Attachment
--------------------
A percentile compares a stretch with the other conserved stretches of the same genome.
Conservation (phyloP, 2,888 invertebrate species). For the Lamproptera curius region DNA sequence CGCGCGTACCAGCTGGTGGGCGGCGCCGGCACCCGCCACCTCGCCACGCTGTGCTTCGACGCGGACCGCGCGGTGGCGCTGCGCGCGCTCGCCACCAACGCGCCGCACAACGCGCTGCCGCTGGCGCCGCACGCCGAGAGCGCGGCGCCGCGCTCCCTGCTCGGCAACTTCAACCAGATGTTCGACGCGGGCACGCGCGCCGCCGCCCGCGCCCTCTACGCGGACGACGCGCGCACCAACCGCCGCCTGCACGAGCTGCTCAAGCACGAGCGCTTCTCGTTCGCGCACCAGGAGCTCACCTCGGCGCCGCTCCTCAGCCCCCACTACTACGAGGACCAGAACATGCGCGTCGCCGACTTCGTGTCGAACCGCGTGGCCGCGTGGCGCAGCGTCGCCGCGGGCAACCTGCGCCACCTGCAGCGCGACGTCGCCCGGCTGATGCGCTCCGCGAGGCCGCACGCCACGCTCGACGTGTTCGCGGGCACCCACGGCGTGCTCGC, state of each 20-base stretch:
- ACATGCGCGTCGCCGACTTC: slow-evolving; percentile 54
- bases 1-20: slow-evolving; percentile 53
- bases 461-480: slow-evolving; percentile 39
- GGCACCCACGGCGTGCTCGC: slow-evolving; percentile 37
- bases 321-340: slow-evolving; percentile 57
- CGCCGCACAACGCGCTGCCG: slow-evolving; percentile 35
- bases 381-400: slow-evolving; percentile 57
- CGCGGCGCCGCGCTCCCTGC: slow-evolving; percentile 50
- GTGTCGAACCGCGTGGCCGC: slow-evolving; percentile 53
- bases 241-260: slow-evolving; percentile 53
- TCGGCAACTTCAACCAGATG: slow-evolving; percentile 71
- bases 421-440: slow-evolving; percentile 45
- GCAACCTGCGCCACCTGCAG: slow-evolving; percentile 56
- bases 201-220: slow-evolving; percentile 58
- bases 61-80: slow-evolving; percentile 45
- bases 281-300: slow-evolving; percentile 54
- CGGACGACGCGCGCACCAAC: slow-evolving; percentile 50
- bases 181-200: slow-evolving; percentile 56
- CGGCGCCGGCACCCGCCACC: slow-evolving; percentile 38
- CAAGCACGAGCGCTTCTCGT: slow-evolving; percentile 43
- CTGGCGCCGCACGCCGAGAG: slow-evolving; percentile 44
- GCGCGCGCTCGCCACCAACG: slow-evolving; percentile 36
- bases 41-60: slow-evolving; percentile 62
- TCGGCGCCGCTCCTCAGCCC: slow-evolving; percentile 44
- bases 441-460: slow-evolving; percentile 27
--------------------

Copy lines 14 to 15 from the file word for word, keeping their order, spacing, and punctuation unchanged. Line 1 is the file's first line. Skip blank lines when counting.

- bases 421-440: slow-evolving; percentile 45
- GCAACCTGCGCCACCTGCAG: slow-evolving; percentile 56